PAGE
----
365 Pebbles a Year

Audrey E. Kitagawa

Published in the Daily Financial Times of Sri Lanka

It was a quiet, beautiful Easter Sunday on April 21, 2019, in New York City where I was being driven from my apartment in Manhattan to a celebratory holiday meal with dear friends in New Jersey, USA. It would be a day to give blessings of gratitude for the bonds of friendship drawn through our love and respect for each other over the years, the bountiful food, and remembrance of the day’s significance for Christians all over the world; the resurrection of Jesus, the Christ, from the pain and death of his  crucifixion.

I was raised in a Shinto, Buddhist home, not at all unusual for a Japanese family, where these two religions have peacefully co-existed for centuries in Japan. My grandparents left Japan to work as contract laborers on the sugar plantations of Hawaii, a tiny archipelago of islands in the middle of the Pacific Ocean, where first my parents, then my siblings and I, were born and raised. When we were children, my parents sent us to a Christian Sunday school, conveniently located across the street from our home.  I attended a private university in California, (which was founded by a Protestant horticulturist, a Catholic pharmacist, and a Jewish banker), and a Jesuit (Catholic) law school in Boston, Massachusetts.

I traversed the continental United States and studied philosophy, religion, political science and law. I came to appreciate the underlying universal messages of the different religions that all of life is intricately woven together by an enduring fabric of love. This love ultimately transcends the particularized forms and structures of any religion, and moves us to that shared ground of Being in which we are all unified.

On that Easter Sunday, I heard breaking news of the tragic bombings of Christian churches and hotels in Sri Lanka that were being reported as coordinated attacks. My heart sank and I was filled with sadness. How the people of Sri Lanka suffered, having endured a lengthy, 26-year civil war that ended in 2009. Finally at peace within itself, the country was busily ramping up its tourist industry, rebuilding, and hopeful of bringing prosperity to the people who endured great distress during the war.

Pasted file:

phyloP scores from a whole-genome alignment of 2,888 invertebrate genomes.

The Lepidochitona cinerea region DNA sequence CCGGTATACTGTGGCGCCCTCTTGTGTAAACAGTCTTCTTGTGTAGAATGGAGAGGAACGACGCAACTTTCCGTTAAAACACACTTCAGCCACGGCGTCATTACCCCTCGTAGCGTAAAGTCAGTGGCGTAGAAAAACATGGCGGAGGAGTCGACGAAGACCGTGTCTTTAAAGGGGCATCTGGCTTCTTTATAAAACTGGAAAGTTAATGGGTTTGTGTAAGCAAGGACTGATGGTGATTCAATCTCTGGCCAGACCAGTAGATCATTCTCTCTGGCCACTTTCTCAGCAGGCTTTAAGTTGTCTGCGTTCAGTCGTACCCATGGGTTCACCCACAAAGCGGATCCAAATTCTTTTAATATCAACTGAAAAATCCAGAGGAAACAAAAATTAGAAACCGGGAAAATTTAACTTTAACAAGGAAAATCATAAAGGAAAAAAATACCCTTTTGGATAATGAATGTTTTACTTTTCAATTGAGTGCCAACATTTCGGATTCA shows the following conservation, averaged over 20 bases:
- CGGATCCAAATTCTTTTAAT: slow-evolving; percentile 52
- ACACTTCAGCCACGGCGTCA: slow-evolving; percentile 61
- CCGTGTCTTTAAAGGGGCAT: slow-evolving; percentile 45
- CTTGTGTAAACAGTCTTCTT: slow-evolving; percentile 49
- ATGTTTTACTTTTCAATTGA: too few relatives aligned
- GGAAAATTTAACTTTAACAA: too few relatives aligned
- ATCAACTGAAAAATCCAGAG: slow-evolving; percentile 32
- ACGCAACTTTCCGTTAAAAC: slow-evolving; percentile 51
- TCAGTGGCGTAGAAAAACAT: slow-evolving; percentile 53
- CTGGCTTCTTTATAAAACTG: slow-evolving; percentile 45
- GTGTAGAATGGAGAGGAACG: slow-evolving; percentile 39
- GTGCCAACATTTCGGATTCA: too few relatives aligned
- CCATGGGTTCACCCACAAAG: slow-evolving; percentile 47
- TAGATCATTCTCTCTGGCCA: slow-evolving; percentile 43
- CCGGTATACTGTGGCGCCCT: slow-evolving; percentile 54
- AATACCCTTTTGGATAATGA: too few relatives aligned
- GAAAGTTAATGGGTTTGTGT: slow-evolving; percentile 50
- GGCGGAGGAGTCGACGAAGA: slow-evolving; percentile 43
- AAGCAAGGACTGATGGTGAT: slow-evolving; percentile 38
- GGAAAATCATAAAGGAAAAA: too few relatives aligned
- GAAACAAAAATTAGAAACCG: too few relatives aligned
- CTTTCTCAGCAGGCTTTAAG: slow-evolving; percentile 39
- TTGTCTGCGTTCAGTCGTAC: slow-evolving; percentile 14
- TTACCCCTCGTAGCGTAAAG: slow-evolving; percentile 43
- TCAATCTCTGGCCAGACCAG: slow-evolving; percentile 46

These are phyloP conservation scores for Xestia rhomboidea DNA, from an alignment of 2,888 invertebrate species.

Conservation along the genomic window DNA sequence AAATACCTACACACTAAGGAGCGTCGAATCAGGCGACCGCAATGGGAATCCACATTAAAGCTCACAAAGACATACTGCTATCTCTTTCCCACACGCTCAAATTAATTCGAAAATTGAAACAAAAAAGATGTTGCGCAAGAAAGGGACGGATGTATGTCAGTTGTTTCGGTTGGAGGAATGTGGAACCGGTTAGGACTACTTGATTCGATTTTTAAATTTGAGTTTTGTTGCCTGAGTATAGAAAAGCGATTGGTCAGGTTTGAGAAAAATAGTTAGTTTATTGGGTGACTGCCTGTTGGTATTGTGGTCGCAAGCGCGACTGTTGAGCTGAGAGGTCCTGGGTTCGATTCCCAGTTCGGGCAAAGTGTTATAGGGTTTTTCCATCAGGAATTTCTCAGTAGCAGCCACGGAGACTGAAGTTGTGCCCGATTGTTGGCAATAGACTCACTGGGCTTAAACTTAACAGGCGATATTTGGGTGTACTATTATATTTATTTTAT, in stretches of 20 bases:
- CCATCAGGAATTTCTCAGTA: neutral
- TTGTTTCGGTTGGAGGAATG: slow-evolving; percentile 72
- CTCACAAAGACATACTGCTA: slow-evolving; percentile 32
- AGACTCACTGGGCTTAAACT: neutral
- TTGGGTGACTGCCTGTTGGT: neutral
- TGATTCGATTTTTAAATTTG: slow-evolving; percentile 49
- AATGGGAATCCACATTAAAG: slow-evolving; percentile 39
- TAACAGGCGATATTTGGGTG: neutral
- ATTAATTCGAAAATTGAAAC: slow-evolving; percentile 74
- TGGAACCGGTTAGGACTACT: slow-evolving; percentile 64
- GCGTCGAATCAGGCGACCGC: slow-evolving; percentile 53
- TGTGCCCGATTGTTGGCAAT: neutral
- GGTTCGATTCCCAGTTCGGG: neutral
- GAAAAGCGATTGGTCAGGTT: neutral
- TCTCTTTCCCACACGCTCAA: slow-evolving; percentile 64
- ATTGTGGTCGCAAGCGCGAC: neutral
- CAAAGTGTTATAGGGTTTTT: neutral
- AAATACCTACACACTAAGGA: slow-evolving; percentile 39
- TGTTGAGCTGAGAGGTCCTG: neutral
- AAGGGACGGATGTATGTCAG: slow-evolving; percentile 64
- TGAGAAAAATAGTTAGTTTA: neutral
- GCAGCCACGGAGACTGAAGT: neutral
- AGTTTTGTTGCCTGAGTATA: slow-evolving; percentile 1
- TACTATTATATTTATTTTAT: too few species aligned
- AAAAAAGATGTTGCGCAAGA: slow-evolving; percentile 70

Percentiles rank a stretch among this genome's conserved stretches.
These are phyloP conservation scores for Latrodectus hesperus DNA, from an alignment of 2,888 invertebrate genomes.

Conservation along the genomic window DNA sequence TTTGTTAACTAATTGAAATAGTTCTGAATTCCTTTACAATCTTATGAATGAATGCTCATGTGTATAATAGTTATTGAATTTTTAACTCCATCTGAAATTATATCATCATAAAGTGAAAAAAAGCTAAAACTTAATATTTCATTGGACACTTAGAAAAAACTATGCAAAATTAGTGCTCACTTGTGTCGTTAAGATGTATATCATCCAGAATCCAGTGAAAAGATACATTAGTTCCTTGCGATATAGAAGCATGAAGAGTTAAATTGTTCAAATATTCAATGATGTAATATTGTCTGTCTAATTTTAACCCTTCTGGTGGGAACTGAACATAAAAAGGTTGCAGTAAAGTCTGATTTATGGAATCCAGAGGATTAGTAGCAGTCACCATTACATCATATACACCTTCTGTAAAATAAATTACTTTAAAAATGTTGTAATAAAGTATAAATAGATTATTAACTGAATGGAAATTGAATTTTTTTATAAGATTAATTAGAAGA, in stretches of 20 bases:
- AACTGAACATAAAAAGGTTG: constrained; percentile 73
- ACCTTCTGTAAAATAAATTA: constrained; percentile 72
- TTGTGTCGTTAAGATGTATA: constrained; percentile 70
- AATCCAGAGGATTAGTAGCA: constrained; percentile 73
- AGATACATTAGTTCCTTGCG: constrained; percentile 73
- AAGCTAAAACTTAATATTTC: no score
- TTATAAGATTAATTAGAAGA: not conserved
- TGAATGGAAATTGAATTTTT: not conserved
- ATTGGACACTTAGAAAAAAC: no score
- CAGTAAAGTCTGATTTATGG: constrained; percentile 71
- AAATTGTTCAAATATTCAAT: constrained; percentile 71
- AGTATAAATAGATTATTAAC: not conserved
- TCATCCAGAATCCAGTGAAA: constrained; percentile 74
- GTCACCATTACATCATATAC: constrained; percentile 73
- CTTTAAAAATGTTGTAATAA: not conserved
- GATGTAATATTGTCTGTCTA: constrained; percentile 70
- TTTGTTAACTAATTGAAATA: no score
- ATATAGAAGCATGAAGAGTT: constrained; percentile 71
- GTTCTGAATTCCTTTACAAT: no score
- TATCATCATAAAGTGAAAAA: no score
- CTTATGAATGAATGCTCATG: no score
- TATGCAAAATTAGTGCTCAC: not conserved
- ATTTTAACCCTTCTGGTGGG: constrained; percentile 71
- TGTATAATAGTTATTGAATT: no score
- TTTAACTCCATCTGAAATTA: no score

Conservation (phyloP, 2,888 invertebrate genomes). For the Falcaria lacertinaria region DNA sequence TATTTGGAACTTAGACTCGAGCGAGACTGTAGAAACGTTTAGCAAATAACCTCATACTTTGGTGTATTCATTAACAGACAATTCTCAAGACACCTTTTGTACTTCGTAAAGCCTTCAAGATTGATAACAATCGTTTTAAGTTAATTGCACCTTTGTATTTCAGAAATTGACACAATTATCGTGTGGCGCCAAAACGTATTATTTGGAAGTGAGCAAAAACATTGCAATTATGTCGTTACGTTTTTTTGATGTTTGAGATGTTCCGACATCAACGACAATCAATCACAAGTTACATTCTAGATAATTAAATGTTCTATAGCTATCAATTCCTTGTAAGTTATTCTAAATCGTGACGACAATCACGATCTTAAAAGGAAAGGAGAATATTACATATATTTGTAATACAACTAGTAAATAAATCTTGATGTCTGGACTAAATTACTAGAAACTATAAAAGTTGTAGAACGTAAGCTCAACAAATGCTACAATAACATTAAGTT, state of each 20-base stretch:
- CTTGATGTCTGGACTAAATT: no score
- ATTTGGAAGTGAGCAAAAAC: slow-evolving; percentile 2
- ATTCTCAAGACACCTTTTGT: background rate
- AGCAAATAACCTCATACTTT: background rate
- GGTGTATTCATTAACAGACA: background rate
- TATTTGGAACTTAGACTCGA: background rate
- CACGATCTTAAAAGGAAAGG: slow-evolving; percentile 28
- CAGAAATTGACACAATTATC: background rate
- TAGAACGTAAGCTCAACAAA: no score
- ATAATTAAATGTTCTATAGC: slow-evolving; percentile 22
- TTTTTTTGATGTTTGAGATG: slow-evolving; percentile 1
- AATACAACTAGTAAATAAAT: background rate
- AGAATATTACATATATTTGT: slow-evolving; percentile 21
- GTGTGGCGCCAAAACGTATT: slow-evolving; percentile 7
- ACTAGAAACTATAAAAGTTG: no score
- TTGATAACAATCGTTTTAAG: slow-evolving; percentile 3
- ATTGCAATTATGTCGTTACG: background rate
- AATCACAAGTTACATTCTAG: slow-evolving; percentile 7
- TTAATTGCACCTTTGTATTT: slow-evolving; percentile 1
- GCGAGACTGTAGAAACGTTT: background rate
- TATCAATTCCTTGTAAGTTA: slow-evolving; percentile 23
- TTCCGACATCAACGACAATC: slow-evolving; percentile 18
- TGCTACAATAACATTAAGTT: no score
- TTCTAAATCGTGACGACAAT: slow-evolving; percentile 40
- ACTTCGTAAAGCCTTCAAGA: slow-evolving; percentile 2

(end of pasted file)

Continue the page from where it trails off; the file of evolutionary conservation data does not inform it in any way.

My mind went back to December, 2003, when I first visited Sri Lanka with two members of my spiritual community to undertake an on-the-ground assessment of schools, hospitals and communities in Padaviya, Cheddikulam, Gomarankadawala, and Puttalam.

​“The change of consciousness again and again brings the overwhelming impression that the world is a system of love. Everything fits into place in an indescribable harmony.”  Alan Watts

​“The change of consciousness again and again brings the overwhelming impression that the world is a system of love. Everything fits into place in an indescribable harmony.”  Alan Watts

​I returned again in June, 2004 with approximately sixty three members of my spiritual community and a large, 40’ shipping container of clothing, school supplies, and medical supplies to distribute to the Sri Lankan communities that we visited in 2003. Whether these communities were Sinhalese, Tamil, Muslim or Christian, everywhere we went we were greeted with a spirit of generosity, hospitality and camaraderie that was authentic and palpable.

I loved the beautiful smiles of the children, the abundant gift of newly picked flowers, fresh cut coconuts that slaked our thirst, delicious homemade sweets, a school marching band, and the cultural exchanges of songs and dances of Sri Lanka, with the songs and dances of Hawaii. I was moved to tears to witness such generous hospitality.  We visited the modest homes in the villages, community centers, refugee camps, sacred sites, and watched in awe at the occasional sightings of elephants in the jungle. Sri Lanka was lush with vegetation, and tropical fruits reminiscent of Hawaii. It was hard to believe that the country was in a civil war that would ultimately claim 100,000 lives. Outwardly, all seemed so peaceful and calm.

Our trips were successful and without incident. We had trusted guides who knew the country well, and were vigilant about our safety and protection. I was amazed that they knew the villages, communities and persons to visit without any GPS system in their cars, no street signs anywhere, and no road maps on hand to which they referred.

I also sensed a profound connectivity of the people with nature and to the many diverse communities that comprise the population. The village roads they walked at night without any electricity to light their paths, the daily tasks of fetching water from wells with hand pumps, and the elephants coming into their villages creating discomfort as the animals and people tried to find ways in which to share increasing encroachments by the other on limited territory.